There is really not much call for the traditional “website” anymore.
Even though that’s the term often used to refer to the various bits of on-screen information, media, and tools you might find at a given address, there’s really very few pages that don’t function more like a program than like a printed page.
Sites are expected to have interactivity, be responsive to various types of devices which might access them, and give dynamic feedback based on user input, needs, wants, location, and more.
Increasingly, what we’re really building is applications. Software that runs in the web browser which does actual functions. The flight school which needs a scheduling and reservations app, the blog that needs interested advertisers to not only give-up their email address but also be automatically responded to with rates and purchase links, or the speaker who wants to sell books and consulting services on her website. Function is key.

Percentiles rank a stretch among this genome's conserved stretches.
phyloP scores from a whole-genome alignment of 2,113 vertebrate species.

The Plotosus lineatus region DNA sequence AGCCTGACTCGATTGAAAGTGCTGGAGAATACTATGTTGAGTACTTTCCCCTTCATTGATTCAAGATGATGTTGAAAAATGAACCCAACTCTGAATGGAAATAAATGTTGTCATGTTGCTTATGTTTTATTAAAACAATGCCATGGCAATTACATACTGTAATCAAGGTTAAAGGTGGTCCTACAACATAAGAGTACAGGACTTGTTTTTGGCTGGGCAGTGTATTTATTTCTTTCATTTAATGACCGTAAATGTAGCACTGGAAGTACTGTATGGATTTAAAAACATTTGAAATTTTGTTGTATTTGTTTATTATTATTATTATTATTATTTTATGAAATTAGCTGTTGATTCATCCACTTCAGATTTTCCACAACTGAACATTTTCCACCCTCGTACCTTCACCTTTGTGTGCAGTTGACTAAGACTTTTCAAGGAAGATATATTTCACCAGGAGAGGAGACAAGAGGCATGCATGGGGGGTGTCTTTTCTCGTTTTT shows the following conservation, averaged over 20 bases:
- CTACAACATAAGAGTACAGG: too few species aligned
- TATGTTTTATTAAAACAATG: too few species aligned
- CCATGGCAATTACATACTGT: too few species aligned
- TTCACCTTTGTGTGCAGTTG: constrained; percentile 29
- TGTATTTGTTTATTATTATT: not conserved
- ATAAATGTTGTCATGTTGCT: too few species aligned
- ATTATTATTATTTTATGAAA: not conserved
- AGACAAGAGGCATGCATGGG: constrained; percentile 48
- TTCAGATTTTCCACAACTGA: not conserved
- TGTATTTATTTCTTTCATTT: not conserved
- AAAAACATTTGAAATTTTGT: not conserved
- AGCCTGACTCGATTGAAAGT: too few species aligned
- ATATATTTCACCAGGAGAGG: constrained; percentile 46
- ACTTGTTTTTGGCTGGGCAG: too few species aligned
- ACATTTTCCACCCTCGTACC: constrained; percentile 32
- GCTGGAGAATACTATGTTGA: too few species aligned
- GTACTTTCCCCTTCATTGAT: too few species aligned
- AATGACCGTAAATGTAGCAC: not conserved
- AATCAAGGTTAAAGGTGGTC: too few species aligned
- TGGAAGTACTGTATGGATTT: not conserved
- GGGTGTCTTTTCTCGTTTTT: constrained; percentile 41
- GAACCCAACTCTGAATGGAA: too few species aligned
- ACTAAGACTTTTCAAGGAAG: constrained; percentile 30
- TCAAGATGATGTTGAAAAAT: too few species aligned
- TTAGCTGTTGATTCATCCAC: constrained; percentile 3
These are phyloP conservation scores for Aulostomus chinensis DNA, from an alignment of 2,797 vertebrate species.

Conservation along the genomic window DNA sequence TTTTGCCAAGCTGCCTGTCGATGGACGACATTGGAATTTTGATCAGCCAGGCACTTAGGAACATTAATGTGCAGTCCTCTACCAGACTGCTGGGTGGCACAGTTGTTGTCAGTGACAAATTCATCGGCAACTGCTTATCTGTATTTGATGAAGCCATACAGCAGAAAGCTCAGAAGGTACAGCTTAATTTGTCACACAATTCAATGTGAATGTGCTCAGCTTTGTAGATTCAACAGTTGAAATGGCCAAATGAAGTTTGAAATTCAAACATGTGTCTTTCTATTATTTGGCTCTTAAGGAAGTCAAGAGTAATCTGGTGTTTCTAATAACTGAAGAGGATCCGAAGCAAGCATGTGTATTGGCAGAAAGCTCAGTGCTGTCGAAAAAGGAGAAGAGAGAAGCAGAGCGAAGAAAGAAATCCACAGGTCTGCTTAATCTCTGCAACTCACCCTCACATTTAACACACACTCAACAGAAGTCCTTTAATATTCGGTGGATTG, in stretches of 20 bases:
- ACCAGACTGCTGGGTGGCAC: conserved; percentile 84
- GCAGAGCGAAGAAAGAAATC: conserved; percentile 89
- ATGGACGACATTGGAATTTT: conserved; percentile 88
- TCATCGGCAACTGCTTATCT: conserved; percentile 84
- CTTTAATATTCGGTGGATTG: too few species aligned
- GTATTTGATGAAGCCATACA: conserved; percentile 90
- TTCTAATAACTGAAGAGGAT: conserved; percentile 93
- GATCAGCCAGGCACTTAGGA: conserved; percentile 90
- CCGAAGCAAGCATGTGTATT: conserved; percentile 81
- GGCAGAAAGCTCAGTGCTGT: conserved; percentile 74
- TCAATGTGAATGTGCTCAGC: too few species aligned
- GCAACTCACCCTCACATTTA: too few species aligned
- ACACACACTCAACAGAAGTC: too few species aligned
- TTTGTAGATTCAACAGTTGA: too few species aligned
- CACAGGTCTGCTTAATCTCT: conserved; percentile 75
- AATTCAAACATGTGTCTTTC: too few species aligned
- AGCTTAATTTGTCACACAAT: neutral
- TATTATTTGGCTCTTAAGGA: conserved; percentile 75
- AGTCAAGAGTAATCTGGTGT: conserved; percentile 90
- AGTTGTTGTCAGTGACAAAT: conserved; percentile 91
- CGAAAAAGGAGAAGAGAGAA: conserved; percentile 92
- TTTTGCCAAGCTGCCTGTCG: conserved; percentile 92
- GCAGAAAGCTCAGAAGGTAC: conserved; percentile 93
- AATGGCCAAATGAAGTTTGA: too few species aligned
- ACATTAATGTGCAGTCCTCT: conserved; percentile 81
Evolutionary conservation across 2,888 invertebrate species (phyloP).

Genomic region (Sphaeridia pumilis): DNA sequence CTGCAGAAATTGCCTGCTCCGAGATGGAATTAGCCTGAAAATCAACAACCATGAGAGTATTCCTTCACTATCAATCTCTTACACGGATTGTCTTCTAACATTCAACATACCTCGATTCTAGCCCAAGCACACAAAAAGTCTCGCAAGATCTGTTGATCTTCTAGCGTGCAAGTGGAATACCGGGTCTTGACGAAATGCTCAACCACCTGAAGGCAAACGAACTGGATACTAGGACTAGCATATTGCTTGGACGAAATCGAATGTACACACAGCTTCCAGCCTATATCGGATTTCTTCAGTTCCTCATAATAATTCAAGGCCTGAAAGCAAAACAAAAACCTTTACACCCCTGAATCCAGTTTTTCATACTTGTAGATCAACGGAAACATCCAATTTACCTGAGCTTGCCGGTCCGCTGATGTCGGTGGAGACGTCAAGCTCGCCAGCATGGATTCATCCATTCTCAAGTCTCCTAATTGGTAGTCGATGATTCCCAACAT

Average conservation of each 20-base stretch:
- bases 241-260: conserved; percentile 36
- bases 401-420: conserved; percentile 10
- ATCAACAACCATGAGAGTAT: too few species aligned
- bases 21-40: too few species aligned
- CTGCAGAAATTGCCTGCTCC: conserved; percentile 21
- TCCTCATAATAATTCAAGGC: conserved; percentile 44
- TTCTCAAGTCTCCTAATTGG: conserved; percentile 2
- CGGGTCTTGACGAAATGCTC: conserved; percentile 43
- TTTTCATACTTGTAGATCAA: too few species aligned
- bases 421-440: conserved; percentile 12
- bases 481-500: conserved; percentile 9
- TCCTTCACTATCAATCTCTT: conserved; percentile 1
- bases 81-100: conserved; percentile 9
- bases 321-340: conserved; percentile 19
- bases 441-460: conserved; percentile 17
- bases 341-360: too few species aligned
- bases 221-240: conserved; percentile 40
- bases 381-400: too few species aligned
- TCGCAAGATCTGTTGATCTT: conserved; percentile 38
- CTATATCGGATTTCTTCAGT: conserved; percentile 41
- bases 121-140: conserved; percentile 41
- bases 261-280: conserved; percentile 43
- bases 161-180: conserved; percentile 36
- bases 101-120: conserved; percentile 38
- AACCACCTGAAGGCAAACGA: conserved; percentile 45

Looking forward (not very far forward) this means that all businesses in every sector of the economy will be expected to have websites that “do something”, not just pages that give information (yesterday’s standard) or even massive sites that educate, engage, and teach site visitors (today’s standard). Tomorrow’s standard will be active applications that perform useful functions.
- Change Orders
- eCommerce (online selling aka “shop”)
- Long Term Relationship Management
- Support Requests (beyond just tech businesses)
- Service Requests (I need my A/C fixed today at noon)
- Stats and Progress monitoring
- Live work monitoring
- Options, Selections
This list could go on for miles. The much shorter list is probably “what part of your business won’t your website be involved in?”
So, when we say website, we mean “Web Application”. Is yours ready for a revamp?